The sky this week from December 3 to 10

Sunday 5 December
It’s the turn of comet C / 2021 A1 (Leonard) to shine! Soaring at 2 a.m. local time, your best bet to catch this comet until next week is a few hours before sunrise, as it rises higher in the sky southeast of the constellation Boötes . This tiny ball of ice and dust is currently located within 6.5 ° north of the constellation’s brightest star, magnitude -0.1 Arcturus. It is also floating tonight just 7 ° east-southeast of the 6th magnitude globular cluster M3, which lies just above the celestial border at Canes Venatici.

With the right pair of binoculars, you should be able to capture both the comet and the cluster in the same field of view. Compare their appearance: M3 is about 18 ‘in diameter, while Leonard of magnitude 8 should appear smaller, about 8’ wide.

Be sure to keep an eye out for this comet as it flies over the southeast each morning: by the end of this week, Leonard is estimated to reach naked-eye luminosity before quickly reverting to magnitude. 8 by the end of the year.

Sunrise: 7:07 am
Sunset: 4:34 p.m.
Moonrise: 8:48 am
Moon setting: 5:56 p.m.
Moon phase: Wax croissant (3%)

Monday 6 December
Now that it is moving away from the Sun, the first stage of the Moon is Venus: our satellite is located this evening at less than 3.5 ° below the luminous planet. A little over 2.5 days old, the Moon is a delicate wax crescent perfect for showing off the shine of the earth. This phenomenon occurs when sunlight reflects off the Earth, partially illuminating the part of the Moon’s face that is still in shadow.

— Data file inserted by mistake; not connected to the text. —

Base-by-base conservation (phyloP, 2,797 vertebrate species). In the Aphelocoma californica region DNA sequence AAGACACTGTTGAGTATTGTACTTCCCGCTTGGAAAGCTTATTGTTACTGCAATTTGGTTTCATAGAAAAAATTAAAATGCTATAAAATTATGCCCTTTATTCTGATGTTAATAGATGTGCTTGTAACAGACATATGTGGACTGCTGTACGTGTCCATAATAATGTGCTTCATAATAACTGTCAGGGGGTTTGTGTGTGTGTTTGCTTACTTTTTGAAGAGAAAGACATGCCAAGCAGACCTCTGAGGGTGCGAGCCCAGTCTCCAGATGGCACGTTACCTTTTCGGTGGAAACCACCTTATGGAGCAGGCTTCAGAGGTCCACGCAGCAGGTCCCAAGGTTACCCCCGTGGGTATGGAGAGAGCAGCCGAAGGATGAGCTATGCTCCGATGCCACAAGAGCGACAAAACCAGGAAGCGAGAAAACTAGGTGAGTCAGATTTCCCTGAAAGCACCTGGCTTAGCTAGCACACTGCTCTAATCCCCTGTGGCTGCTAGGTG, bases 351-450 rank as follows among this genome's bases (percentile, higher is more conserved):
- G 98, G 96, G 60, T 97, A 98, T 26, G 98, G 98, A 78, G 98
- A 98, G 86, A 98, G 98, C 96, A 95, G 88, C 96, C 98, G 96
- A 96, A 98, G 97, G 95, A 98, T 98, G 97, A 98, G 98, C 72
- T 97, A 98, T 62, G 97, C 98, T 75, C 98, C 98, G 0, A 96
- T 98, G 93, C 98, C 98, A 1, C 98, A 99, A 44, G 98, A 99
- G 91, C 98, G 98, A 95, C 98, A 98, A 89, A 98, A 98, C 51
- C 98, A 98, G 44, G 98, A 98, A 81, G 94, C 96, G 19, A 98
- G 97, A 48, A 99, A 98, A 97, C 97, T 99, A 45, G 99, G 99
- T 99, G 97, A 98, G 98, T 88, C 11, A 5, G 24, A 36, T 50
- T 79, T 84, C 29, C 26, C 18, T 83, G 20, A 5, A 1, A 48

The pair are located in Sagittarius, which sits in the direction of the rich central bulge of the Milky Way. There are plenty of deep sky targets here, although the fading twilight and low elevation will make it a challenge. But nearby, Aquarius is home to three Messier catalog entries to track down: the M2 and M72 globular clusters, as well as the bizarre M73 object. Made up of just four stars that astronomers say are not physically related, this asterism is about 1.5 ° east of M72.

Sunrise: 7:08
Sunset: 4:34 p.m.
Moonrise: 9:54 a.m.
Moon setting: 7:05 p.m.
Moon phase: Wax Crescent (9%)

Tuesday, December 7
After having slipped under Venus yesterday, the Moon passes today at 4 ° south of Saturn at 9 p.m. EST. They will already be in bed by then, but you can easily catch the earlier couple at sunset, located in the constellation Capricorn.

The Moon is now a slightly larger crescent crescent, slowly becoming brighter as the number of days since the New Moon increases. Saturn is of magnitude 0.6, lying halfway between Eta (η) and Rho (ρ) Capricorni much lower, of magnitude 5. Zoom in with a telescope to see the fantastic ring system of the planet, which spans 35 “in diameter, or more than half the width of the planet’s disk, which measures 16” in diameter. You can also spot the largest and brightest moon on the planet, Magnitude 8 Titan, located nearly 1.5 ‘northwest of Saturn tonight.

Now is the time to enjoy the view of Saturn, as it will gradually decrease each night. As objects get closer to the horizon, we look at them through more of the Earth’s atmosphere, blurring the image and degrading its quality.

Sunrise: 7:09 am
Sunset: 4:34 p.m.
Moonrise: 10h48
Moon setting: 8:18 p.m.
Moon phase: Wax Crescent (17%)


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